A crossroads community for a thousand years wants you to experience its unique shopping, historical, and cultural adventures. The name Nogales comes from the Spanish word “walnut” and Walnut trees once grew abundantly in the mountain pass between the city of Nogales, Arizona and Nogales, Mexico.
Thousands of years ago, before European explorers ever dreamed of sailing across the Atlantic, Nogales was part of a migratory path and trade route much later called El Camino Real (The King’s Highway). Much later, regiments of armor-clad Conquistadors forayed north along this very valley in quest of precious metals and gems. Today missions built by the Spanish colonials still dot the valley’s landscape.
Beginning in Nogales you will also encounter and even explore a national trail known as the Juan Bautista de Anza Trail first started in 1774 by Juan Bautista de Anza in Culiacan Mexico. Taking approximately 200 settlers and their escorts including cowboys, translators, mulepackers, Indian guides and over 1,000 head of livestock. Their mission was to make a land trail that would take them to the San Francisco Port leaving behind trails and missions as a historical beauty. Now a days you can either walk the trail, experience through a horseback ride, or go on the trail by vehicle and encounter historical buildings left behind. You can also find an illustration on this trail by visiting our 1904 Courthouse.
As you travel south along Interstate 19, you’ll notice the valley narrows. At the narrowest point is Nogales. In the 1800s, ranchers in the area were besieged by Apaches raiding herds of well-fed cattle. One of our local ranchers, Pete Kitchen used to say, “Tucson, Tubac, Tumacacori, to hell,” when returning to Nogales from a cattle drive from Tucson. Today, you’ll find Nogales a far more hospitable place.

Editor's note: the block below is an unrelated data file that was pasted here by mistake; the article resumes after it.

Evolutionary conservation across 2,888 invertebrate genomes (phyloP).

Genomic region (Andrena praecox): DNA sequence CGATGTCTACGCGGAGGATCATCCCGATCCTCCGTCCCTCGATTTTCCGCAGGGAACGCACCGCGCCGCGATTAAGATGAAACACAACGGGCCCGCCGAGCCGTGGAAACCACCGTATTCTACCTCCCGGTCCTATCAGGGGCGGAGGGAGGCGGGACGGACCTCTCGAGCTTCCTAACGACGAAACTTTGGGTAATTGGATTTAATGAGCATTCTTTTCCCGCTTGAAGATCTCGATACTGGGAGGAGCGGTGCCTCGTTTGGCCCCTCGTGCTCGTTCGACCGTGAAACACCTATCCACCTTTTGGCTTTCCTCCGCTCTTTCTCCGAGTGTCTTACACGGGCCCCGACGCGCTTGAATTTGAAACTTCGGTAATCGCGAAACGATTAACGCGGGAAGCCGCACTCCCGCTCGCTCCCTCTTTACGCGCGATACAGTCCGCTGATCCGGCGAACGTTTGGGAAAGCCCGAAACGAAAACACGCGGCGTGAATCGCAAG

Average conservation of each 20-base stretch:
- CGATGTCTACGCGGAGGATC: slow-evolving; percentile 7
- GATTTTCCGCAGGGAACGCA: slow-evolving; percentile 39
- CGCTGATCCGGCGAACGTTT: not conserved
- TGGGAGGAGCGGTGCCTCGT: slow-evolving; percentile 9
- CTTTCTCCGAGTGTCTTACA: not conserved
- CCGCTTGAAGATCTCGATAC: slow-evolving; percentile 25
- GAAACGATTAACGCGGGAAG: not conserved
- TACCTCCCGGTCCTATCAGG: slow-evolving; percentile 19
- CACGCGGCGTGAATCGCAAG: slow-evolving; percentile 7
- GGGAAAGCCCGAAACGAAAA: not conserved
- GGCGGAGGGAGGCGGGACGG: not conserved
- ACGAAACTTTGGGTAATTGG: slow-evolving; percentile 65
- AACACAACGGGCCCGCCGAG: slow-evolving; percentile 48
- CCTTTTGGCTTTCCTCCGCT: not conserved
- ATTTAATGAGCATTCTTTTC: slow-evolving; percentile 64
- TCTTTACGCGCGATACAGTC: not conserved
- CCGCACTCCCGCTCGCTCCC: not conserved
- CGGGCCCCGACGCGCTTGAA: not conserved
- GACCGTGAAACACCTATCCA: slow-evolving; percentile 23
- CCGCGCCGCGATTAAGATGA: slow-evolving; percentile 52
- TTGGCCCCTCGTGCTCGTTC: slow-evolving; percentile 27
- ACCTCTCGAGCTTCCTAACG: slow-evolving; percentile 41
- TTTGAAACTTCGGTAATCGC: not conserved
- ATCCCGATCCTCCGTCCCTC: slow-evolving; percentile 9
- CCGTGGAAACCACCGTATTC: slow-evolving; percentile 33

Life on the border would not be complete without the influence of Pancho Villa, whose army occupied Nogales, Mexico in 1914 during the Mexican Revolution. The U.S. military’s garrison in Nogales swelled to over 10,000 mostly black soldiers of the highly decorated 25th Regiment mostly detached from Washington, D.C. The military buildup and related business growth attracted many businesses to Nogales, some of which remain today.
Eventually a new sense of law and order was established by the sheriff, Tom Turner, along with a brand new courthouse. It still stands in all its Neo-Classic splendor on a hill off Main Street. We call it the 1904 Courthouse. It cost $35,000 to build and was made of stone quarried in Nogales.
You must also see the Old City Hall, it was built in 1914. It was used as the Office of the Mayor, the Sheriff’s office with two holding cells, and the Fire Department. Now, it houses the Pimeria Alta Historical Society and has fascinating displays of how things used to be and houses many of our historical treasures.
The U.S. Custom House at Nogales located on N. Terrace Ave. was funded by the Public Works Administration in 1934 and constructed in 1935 by Louis A. Simon in the Spanish Eclectic style, the imposing U.S. Custom House is a reminder of the importance of Nogales as a primary port of entry from Mexico along the Arizona border.
Architectural buffs will have a heyday in Nogales. Of course, there’s the predominant Sonoran Style. But we also have fine examples of Queen Anne Cottage, Second Empire, Spanish Colonial, Pueblo Revival, Mediterranean Style, and Bungalow Style all within the downtown area. You’ll want to bring your walking shoes.
Take a stroll along historic Morley Avenue. Many of the stores, like Kory Mercantile & Co., Brackers Department Store, established in the early 1900s, are run by descendents of pioneer merchants, and are still thriving.